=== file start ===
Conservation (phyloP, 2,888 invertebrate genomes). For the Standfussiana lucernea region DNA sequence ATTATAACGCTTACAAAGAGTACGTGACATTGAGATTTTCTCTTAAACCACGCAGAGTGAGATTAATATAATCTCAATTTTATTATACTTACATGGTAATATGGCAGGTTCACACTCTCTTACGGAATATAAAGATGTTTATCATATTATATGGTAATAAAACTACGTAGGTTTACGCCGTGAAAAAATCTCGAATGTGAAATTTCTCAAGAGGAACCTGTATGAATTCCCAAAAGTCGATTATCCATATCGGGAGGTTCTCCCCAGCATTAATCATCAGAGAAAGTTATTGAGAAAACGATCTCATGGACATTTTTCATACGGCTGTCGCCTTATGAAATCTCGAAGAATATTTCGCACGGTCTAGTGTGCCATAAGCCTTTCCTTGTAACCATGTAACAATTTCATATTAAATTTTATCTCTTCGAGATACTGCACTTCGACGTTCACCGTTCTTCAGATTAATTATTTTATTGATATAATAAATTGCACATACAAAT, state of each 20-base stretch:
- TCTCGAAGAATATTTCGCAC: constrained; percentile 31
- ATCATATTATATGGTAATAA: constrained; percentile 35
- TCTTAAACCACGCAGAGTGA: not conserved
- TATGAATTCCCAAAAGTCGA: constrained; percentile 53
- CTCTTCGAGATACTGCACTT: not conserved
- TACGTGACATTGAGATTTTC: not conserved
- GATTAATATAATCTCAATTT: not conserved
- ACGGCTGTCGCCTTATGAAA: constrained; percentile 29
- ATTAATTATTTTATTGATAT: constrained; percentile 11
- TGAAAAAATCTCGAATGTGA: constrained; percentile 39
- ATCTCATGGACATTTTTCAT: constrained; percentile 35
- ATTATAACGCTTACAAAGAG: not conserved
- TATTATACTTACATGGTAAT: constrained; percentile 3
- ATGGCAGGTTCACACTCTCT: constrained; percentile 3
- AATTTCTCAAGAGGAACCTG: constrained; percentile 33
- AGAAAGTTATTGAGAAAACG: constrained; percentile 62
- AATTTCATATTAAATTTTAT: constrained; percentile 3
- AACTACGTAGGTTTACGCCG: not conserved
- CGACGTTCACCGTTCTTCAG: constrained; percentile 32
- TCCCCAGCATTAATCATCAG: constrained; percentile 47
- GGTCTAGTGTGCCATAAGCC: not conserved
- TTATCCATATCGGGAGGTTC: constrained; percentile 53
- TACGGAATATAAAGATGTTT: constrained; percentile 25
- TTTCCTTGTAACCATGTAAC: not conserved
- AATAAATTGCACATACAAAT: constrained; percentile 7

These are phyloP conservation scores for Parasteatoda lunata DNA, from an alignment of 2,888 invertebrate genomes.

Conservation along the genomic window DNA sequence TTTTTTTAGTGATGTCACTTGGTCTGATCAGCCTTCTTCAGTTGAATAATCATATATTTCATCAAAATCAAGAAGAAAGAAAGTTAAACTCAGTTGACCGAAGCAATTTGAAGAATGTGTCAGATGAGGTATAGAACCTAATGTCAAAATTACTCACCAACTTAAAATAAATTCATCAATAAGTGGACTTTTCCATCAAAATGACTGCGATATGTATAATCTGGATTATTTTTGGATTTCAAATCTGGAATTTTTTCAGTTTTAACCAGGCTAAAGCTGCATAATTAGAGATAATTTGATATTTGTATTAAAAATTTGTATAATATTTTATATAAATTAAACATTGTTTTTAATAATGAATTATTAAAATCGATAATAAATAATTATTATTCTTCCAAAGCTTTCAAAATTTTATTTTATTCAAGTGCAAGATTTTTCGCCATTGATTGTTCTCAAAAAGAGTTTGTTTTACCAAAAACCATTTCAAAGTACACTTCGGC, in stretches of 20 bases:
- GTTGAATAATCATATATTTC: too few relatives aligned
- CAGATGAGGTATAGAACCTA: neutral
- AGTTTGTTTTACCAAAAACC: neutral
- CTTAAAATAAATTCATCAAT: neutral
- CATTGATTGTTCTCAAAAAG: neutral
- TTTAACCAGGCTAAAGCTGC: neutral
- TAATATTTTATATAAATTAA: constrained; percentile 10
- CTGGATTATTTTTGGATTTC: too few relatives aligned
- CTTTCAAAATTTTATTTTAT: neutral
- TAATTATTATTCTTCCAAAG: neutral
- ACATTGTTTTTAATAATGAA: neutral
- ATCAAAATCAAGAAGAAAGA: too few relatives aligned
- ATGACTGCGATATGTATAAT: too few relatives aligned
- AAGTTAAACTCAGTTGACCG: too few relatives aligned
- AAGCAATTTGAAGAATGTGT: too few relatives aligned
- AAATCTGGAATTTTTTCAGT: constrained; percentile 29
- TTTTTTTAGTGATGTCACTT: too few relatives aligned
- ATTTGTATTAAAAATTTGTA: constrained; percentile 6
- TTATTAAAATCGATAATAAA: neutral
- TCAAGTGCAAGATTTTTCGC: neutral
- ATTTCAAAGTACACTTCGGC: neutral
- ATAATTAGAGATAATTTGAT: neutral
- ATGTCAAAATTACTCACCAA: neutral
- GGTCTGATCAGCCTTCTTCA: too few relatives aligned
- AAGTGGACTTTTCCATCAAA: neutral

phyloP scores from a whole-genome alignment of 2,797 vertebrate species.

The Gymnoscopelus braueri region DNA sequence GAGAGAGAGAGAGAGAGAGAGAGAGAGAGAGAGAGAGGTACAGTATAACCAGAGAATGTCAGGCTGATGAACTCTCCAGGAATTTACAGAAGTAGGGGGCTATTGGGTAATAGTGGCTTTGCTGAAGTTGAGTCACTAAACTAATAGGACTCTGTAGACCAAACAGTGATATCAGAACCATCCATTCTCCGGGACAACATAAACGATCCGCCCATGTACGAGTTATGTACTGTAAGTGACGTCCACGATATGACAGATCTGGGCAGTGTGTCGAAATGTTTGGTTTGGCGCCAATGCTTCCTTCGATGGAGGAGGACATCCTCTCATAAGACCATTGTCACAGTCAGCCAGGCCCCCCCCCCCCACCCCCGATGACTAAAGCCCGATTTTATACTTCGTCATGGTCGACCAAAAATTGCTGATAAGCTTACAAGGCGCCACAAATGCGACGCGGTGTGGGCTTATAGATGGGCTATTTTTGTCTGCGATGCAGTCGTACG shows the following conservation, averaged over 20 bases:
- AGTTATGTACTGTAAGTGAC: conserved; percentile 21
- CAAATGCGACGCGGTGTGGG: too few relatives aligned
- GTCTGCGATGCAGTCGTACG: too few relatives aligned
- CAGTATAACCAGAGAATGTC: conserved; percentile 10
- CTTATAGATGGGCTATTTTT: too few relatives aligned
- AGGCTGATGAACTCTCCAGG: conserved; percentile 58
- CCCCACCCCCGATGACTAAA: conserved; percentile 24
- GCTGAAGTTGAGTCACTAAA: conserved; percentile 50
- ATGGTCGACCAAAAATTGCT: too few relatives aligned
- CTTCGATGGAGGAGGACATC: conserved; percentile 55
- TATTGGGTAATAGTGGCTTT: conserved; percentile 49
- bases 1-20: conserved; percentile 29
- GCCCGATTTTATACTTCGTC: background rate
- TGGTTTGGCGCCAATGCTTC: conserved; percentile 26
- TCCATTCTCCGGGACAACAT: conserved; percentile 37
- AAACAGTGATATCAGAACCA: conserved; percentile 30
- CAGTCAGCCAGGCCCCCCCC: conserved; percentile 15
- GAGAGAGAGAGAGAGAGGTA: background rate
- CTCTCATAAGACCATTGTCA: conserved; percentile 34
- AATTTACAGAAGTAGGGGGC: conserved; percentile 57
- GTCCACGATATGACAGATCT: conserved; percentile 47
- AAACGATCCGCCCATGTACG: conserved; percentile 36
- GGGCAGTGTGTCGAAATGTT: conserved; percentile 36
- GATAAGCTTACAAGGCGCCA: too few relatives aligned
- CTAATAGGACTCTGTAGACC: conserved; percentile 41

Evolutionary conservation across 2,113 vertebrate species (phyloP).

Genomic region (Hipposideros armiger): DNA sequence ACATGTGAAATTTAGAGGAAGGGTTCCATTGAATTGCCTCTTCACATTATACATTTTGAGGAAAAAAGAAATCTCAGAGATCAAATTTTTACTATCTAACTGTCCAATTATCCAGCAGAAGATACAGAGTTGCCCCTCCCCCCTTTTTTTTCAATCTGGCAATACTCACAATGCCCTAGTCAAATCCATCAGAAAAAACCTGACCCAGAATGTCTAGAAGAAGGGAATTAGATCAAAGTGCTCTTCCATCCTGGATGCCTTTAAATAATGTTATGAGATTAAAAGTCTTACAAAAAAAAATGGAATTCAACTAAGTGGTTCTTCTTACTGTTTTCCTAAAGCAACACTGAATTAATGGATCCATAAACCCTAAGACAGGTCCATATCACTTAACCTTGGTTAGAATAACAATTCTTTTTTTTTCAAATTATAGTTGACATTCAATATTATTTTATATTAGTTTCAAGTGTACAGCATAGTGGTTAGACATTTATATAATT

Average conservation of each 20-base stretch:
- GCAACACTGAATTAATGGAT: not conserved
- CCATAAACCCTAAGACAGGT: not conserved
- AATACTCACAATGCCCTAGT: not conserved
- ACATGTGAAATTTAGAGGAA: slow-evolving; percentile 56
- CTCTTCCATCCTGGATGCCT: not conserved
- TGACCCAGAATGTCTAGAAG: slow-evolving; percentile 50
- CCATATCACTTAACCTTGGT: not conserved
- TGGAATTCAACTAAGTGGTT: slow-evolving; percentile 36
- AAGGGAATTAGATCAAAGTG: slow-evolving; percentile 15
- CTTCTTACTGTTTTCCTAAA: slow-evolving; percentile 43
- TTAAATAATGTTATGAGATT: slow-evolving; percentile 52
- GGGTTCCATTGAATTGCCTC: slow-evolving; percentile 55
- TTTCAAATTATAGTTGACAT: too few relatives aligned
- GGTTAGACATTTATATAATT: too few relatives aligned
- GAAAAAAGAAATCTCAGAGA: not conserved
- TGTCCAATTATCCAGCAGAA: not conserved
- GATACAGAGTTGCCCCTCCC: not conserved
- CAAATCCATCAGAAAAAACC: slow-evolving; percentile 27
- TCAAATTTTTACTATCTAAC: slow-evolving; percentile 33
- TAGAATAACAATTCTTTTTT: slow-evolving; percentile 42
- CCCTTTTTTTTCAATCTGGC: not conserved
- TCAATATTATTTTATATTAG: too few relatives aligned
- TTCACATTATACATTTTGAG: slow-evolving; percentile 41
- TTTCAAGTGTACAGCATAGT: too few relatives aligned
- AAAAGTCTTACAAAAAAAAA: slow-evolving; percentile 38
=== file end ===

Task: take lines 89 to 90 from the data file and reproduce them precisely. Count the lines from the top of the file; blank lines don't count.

- TGACCCAGAATGTCTAGAAG: slow-evolving; percentile 50
- CCATATCACTTAACCTTGGT: not conserved